I triaged a lot in the ER. A lot. I was good at it, and I enjoyed it. One reason I enjoyed it is that the stuff people write and say for why they're there (the "chief complaint") is usually funny. In the ER I had additional opportunity to spiff up my night by amusing myself with how I wrote the triage notes, eg,
Pt states "I got a spider bite a few days ago and it's infected." Points to red bump in left AC. Alleged biter was not seen.
For nonmedical readers, that, translated, means "this patient has an infection from shooting up drugs."
I don't have that secondary layer in corrections, but much to my delight, this joy in my nursing life continues unabated because of the magic of nursing sick call.
Yes! Nursing sick call is the stuff. Nursing sick call is what makes corrections nursing tricky and challenging. Non--triage ninjas need not apply. There is no physician to ask about things. All you have is a piece of paper with the chief complaint, and you have to decide whether it's a problem to deal with now or schedule it. And even then, there's still no physician there. Nursing judgment and assessment FTW.
But I've gone off track. We don't have open sick call, so the kids have to scrawl out a form and drop it off. I knock people down to collect and read these things. It's rewarding.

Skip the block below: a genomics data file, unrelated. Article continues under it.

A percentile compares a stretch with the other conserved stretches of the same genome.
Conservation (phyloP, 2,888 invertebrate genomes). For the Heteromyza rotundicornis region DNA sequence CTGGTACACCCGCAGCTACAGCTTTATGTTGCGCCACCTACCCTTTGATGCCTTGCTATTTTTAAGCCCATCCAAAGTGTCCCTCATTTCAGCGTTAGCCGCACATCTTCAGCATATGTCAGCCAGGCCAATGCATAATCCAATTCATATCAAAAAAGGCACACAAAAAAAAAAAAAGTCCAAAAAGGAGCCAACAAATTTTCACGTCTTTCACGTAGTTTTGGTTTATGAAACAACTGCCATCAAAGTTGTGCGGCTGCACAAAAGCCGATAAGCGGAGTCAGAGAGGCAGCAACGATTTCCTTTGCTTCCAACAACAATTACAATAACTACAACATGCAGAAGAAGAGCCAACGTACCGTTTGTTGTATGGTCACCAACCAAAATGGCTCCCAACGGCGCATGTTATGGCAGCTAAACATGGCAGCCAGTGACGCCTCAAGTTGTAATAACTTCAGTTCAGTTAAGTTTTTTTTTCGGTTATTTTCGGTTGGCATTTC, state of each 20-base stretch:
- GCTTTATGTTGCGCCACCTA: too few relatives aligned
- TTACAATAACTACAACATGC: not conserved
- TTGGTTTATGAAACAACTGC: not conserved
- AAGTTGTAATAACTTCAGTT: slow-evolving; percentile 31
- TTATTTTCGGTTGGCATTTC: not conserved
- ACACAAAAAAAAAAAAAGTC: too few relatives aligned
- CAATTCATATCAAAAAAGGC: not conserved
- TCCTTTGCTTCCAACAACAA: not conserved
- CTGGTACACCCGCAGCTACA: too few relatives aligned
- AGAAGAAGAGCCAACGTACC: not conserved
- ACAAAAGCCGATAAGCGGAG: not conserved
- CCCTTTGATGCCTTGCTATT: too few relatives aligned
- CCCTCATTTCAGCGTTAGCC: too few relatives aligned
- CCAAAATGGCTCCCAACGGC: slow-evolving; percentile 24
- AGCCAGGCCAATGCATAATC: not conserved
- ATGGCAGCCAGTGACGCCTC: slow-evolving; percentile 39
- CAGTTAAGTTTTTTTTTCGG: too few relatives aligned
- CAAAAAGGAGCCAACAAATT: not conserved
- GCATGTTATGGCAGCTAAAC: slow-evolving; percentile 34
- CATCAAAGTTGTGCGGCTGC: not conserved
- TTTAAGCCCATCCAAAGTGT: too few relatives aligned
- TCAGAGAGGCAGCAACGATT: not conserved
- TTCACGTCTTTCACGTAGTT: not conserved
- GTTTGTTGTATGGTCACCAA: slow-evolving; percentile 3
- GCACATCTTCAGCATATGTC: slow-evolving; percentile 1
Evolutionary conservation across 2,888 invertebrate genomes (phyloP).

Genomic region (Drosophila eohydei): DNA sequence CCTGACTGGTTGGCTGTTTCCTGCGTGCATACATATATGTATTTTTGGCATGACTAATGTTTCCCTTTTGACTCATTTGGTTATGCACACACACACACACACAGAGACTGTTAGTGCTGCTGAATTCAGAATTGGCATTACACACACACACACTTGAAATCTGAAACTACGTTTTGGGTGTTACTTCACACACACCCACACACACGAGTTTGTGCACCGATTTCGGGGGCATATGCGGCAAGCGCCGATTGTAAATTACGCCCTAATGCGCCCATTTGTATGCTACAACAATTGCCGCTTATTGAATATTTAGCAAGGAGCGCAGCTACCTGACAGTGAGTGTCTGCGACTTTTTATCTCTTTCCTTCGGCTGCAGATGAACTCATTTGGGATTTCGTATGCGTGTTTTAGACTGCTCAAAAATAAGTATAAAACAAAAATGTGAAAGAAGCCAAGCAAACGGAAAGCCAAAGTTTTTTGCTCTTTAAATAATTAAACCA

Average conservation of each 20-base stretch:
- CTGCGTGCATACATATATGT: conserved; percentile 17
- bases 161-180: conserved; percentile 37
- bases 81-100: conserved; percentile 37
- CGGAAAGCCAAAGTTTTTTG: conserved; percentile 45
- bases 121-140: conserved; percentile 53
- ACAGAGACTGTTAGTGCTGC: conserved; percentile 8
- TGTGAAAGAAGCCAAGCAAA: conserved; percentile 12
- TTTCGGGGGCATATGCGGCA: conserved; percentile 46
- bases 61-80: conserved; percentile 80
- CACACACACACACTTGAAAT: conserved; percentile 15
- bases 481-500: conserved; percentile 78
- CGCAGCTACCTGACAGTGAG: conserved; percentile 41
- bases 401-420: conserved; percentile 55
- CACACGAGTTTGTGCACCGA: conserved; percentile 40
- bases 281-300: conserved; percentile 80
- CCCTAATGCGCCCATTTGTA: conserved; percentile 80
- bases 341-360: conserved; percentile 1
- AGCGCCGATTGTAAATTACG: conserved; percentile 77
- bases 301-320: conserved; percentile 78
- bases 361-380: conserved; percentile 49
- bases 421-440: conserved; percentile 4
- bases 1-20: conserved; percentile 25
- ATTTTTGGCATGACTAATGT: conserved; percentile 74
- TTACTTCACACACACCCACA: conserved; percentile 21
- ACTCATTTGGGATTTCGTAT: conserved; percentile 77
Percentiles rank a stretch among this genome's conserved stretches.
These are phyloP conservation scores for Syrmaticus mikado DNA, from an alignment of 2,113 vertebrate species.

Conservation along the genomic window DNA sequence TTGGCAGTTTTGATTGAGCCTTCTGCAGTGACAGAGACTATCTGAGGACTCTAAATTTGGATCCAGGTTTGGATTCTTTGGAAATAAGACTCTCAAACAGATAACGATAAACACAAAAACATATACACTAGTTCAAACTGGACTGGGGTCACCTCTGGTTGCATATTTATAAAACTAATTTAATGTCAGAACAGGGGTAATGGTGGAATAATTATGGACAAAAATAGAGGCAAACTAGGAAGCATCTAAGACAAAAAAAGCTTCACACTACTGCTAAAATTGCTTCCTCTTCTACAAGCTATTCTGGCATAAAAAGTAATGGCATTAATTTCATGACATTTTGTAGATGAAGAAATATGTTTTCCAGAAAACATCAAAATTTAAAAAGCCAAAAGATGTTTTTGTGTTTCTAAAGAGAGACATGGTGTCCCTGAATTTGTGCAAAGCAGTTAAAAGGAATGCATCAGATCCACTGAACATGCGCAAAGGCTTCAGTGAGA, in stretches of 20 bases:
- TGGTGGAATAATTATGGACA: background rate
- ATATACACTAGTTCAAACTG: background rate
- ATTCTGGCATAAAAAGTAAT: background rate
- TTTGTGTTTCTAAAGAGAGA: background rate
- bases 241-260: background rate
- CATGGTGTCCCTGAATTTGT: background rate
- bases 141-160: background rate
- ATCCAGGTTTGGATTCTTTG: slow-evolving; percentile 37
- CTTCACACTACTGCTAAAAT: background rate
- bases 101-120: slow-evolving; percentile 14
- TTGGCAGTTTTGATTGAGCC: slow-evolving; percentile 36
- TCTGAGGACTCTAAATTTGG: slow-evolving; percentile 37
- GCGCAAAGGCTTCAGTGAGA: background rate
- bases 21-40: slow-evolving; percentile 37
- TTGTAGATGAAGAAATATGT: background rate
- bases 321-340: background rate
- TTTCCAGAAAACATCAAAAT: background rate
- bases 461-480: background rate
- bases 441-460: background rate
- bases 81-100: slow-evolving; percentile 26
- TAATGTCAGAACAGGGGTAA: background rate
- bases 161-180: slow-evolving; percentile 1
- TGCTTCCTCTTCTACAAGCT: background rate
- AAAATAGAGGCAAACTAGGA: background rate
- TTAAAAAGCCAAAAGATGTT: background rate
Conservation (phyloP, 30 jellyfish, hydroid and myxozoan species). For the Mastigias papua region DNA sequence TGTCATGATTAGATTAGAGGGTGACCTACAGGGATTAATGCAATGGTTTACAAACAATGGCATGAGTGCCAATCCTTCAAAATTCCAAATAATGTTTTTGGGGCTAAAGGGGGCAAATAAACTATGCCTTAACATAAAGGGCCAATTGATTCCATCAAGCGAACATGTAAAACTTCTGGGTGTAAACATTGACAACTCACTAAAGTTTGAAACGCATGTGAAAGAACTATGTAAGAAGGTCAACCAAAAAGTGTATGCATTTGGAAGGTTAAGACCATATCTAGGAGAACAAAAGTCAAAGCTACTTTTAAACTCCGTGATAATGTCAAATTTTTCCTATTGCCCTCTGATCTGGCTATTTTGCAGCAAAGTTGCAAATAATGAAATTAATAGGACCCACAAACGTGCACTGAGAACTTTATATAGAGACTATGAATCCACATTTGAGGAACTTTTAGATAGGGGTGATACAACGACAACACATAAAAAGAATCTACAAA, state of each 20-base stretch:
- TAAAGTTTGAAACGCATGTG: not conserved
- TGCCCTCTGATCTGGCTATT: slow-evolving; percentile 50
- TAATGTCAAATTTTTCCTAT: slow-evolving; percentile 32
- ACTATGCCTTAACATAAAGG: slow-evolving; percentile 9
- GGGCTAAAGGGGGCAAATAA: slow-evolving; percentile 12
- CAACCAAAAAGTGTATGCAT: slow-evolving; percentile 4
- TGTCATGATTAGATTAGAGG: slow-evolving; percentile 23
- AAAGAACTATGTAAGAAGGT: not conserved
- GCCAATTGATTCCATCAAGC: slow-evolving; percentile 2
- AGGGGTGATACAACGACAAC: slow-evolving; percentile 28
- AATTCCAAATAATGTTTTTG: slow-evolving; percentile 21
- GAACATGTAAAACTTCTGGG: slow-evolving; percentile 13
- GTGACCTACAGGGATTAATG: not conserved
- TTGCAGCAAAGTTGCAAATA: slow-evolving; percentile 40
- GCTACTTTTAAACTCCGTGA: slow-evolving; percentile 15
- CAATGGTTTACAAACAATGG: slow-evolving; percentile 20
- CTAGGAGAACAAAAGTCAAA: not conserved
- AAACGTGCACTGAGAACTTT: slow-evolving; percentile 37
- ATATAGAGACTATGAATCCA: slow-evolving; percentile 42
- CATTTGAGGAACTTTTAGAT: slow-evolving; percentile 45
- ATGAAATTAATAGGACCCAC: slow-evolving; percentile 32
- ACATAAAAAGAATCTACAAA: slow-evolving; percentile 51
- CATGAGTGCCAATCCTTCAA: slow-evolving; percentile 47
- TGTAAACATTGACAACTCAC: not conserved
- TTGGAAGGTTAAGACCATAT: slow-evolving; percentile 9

- The banal: "soar trout"
- The peter problem: "bops on my pines"
- The attempted gangsta (foiled by correct spelling and puncutation): "I been bleedin' every month and nobody gives a shit. It also burns when I pee and you don't CARE. Imma sue you. Ain't nobody got time for YOU STUPID LAZY MOTHERFUCKERS."
- The vague: "I have a sore somewhere."
- The novel: "I hurt my back when I was liddle and the concrete makes it hurt when I sleep so I can't sleep so I need sleeping meds and also my allergic are bad so I need allergic meds and I need my anel looked at I twisted it yesterday in rec and cannot wak [crossed out] wock [crossed out] run at all and also my toenail."
It's good to know that triage never changes, no matter the surroundings.